Purchasing envelopes today is either very expensive or the only ones available in A9 size are made from kraft paper as open-ended rectangles, which was not the look I wanted for these large envelopes. I wanted the “Baronial” style which has triangular flaps and will show a pretty lining paper.
The template is large for this size, so it’s not generally available online because it doesn’t print on letter-sized paper. You can buy plastic templates for envelope making but I didn’t want to spend the money. Anyone can make these, there is no need to buy envelopes from other people or buy expensive templates.
I drew my own template up to fit on a piece of 12 x 12 inch scrapbooking paper when placed diagonally on the sheet. I used a large sheet of plain newsprint to draw the template and then glued it to Bristol board and cut it out so I could trace and cut multiple envelopes.
INSTRUCTIONS FOR TEMPLATE
To begin, rather than endless measuring, cut out a separate 5.75 x 8.75 inch rectangle from Bristol board, which is the finished size. Then measure off the midpoints on each side of this rectangle and draw horizontal and vertical lines across this template. (Shown in red below.)
I used a square Omnigrid plastic ruler to draw up an 11.5 inch square on the newsprint. If you use a regular ruler to draw this, make sure your drawing is completely square with no wonky lines. Then lightly place diagonal lines from corner to corner each way. (Shown in blue below.) Then place the rectangular template in the middle, matching the lines on the rectangle to the diagonal lines on the 11.5 inch square which ensures that everything is centred. Trace around the rectangle and remove it.
(Note: I forgot to take a picture at this stage so I took a picture after I’d drawn the flaps and notches in case you’re confused.)
The next thing is to mark the notches for the corners. Use your square ruler (or the corner of a piece of cardstock, anything with right angles), and draw a triangle there, then measure out a bit on each side, about 1/8th of an inch. Then draw a new line from the tip to the new marking. This extra room will allow the envelope to fold nicely without paper bunching up in the corners.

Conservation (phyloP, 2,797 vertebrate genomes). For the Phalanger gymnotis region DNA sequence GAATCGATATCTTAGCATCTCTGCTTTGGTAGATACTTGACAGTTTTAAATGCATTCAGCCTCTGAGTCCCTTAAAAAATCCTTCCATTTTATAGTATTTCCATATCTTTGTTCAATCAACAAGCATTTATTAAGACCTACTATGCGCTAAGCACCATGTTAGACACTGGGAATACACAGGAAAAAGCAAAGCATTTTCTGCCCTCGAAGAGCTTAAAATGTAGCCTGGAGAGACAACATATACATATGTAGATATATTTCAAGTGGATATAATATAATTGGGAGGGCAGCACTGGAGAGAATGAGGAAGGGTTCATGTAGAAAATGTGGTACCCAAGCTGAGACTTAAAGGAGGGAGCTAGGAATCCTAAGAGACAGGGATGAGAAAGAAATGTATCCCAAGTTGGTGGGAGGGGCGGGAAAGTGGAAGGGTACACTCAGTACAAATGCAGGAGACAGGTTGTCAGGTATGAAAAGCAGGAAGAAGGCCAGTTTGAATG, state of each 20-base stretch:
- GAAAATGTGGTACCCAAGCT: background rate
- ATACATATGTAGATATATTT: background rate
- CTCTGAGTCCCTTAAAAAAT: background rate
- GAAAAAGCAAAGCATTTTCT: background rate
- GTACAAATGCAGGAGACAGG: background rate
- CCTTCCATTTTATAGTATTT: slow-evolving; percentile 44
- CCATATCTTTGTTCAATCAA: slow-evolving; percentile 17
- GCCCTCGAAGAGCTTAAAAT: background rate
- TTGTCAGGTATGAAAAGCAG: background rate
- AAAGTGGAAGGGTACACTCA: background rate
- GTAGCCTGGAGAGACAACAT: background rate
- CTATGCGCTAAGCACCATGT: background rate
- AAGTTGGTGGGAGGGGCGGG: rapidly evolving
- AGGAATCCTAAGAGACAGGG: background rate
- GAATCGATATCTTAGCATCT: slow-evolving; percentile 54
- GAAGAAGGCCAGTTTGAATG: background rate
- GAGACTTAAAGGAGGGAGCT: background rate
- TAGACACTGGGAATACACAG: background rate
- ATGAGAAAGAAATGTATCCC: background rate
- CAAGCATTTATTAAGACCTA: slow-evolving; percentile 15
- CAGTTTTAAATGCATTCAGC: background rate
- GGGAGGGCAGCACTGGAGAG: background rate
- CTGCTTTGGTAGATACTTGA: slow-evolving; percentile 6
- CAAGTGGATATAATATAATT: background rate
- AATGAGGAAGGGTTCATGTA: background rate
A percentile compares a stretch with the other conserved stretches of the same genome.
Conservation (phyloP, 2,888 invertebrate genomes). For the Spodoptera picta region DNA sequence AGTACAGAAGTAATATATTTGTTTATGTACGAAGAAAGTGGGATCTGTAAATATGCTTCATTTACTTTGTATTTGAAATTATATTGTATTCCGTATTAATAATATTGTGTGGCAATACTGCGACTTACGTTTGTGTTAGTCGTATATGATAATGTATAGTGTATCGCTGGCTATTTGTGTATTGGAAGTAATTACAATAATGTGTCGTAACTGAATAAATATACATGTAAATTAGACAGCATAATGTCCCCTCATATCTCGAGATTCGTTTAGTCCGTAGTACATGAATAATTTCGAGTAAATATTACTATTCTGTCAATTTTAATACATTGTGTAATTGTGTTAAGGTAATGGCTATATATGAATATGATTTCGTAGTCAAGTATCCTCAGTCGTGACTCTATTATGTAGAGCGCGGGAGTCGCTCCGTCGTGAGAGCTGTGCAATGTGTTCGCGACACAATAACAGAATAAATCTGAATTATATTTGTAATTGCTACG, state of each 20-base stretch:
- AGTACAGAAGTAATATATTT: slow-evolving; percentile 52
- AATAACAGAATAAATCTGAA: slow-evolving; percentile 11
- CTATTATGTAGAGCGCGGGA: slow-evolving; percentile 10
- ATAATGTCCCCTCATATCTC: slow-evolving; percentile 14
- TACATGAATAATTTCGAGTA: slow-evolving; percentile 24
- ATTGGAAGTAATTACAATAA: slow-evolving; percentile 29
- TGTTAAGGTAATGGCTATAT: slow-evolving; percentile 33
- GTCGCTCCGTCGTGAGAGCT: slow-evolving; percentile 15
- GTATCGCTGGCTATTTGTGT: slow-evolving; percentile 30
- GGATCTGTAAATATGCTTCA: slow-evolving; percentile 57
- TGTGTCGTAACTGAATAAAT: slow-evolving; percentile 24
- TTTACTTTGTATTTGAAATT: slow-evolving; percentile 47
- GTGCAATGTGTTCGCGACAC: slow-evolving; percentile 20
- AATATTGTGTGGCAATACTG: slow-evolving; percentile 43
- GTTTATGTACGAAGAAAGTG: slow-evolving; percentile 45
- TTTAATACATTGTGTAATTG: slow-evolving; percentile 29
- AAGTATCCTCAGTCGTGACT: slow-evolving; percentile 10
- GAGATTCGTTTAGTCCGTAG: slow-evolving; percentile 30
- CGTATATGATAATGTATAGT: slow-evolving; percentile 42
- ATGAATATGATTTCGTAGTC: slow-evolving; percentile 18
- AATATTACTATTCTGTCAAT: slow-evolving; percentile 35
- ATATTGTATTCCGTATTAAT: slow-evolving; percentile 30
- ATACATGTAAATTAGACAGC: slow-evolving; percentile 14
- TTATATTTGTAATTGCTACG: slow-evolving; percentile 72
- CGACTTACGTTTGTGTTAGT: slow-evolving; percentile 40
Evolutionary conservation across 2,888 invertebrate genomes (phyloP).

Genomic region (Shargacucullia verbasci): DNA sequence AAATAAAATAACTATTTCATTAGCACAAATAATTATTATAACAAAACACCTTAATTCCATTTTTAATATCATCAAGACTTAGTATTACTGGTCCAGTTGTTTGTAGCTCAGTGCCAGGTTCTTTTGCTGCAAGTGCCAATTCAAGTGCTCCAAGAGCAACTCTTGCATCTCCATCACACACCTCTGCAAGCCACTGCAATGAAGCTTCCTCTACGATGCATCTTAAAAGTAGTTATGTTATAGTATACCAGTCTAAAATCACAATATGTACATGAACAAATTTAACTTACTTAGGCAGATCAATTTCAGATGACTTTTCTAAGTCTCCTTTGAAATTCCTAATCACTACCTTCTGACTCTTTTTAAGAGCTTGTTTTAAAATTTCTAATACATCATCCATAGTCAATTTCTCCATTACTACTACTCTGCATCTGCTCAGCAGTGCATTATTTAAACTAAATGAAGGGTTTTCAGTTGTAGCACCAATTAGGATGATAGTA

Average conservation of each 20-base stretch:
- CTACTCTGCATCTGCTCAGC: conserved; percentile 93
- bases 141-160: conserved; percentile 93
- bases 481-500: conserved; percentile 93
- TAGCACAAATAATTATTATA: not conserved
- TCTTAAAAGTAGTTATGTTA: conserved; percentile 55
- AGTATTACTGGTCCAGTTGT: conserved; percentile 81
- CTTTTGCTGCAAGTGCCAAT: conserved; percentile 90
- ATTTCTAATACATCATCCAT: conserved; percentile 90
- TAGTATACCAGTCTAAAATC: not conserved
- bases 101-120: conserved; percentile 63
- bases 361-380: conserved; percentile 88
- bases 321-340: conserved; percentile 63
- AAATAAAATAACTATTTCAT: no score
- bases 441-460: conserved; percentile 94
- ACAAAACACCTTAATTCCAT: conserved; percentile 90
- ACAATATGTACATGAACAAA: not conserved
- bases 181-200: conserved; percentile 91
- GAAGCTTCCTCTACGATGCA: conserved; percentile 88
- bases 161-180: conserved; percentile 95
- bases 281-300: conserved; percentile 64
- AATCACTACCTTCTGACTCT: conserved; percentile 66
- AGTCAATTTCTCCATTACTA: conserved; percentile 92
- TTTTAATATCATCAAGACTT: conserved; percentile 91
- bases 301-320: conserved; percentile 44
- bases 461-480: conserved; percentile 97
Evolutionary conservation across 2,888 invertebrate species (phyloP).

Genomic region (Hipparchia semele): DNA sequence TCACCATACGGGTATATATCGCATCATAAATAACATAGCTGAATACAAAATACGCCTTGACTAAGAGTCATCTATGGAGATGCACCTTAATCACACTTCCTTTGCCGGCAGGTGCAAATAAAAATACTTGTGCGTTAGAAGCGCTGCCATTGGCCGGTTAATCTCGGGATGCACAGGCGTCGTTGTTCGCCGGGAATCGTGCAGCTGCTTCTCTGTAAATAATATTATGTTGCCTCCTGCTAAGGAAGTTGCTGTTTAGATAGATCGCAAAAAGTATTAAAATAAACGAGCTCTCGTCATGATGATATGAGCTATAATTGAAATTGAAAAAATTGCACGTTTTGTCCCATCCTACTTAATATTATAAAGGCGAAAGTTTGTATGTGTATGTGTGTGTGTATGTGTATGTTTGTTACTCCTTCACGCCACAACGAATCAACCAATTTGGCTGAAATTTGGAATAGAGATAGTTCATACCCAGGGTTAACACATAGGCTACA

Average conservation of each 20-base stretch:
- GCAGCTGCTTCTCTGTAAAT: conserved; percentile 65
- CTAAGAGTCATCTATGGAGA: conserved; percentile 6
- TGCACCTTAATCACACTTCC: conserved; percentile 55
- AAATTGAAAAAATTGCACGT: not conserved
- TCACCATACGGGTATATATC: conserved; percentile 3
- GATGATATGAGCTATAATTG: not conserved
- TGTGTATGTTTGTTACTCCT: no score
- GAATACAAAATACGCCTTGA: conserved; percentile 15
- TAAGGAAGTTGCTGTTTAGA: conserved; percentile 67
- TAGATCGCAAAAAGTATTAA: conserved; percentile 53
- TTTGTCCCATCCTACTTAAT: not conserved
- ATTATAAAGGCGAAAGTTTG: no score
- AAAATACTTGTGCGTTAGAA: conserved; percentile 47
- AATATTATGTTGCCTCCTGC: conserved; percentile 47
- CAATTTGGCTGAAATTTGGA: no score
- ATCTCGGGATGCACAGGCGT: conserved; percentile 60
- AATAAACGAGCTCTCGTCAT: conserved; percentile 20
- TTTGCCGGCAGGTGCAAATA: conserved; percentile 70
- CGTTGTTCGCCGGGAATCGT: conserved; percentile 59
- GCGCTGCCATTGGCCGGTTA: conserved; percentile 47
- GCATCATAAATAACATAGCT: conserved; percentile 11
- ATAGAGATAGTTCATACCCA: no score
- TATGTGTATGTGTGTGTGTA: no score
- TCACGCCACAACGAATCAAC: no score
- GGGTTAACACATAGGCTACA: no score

Then take a 1-inch circle or a small coin and round the top flap out nicely. For the bottom flap, measure in 2 inches on either side and draw a line across the marks, then cut that point off. The template will look like this.
Glue that to Bristol board with a glue stick and trim it along the outside lines just inside the marked line, then cut out the notches. The template is now ready for tracing on scrapbooking paper. I worked up a small prototype to make sure it all worked.
To fold the flaps I used a thin plastic ruler laid edge to edge and bent the paper over it, then smoothed it down with a bone folder for crisp folds. Use a glue stick to glue the side and bottom flaps together with the bottom flap folded over the sides.
I weighted mine for a few hours to make sure the glue stuck and to make the folds crisper. If you cut multiple envelopes at a time, weight them all together under heavy books, you don’t have to weight them separately.
For the second piece of paper to use as a liner, trace the 5.75 x 8.75 template again on newsprint and then trace the rounded top flap from the envelope template on top of one long side of that rectangle. Cut off 1/8 inch on the right and left sides of the rectangle shape. Measure 1/2 inch in from the edge of the flap on EACH side and draw lines and use the circle again to round the top; trim that down. Glue to Bristol board to get your finished liner template.
Here is a liner cut with this template. Remember, you are a human, not a die-cutting machine, small imperfections are unavoidable.
Slip your liner inside the envelope, centre it, and crease the liner on the same line as the top flap of the envelope. It’s important to crease it BEFORE gluing.
Then turn the liner flap back gently, apply glue from a glue stick, and press it back to anchor it to the envelope flap. You don’t need to glue it in below the flap.
At this point you can open the envelope and weight the flap for a couple of hours to ensure that the flaps stick together.
And these are the finished envelopes, back and front.
I bought some 4 x 2 inch permanent self-stick labels at the dollar store and want to draw some coordinating motifs on the labels. To get a return address label I cut the mailing label in half along the long side, and cut it down the side by 3/4 inch so it wouldn’t be too long, and will draw another small coordinating motif on it to match the big label.
I figured that I’d gone to all the trouble of buying paper and making these, so I wanted them to look coordinated by having a fancier label. This is a sample of the one I did for my prototype envelope with coloured pencils. I tried to emulate the main motif and/or the lining paper in colour and style.
I haven’t bought stickers for years but I bought two small packets to use on the back of the envelopes when mailing them.
You can use this same approach to make an envelope for any card. Some of us like to make cards from odd sizes of watercolour paper or other art paper, so it’s easy enough to use the card size plus some wiggle room (about 1/8 inch all around) and draw up a template similar to this, and then make a custom envelope for your art card.
I’m all set for writing letters with my fountain pens and putting them in bespoke envelopes.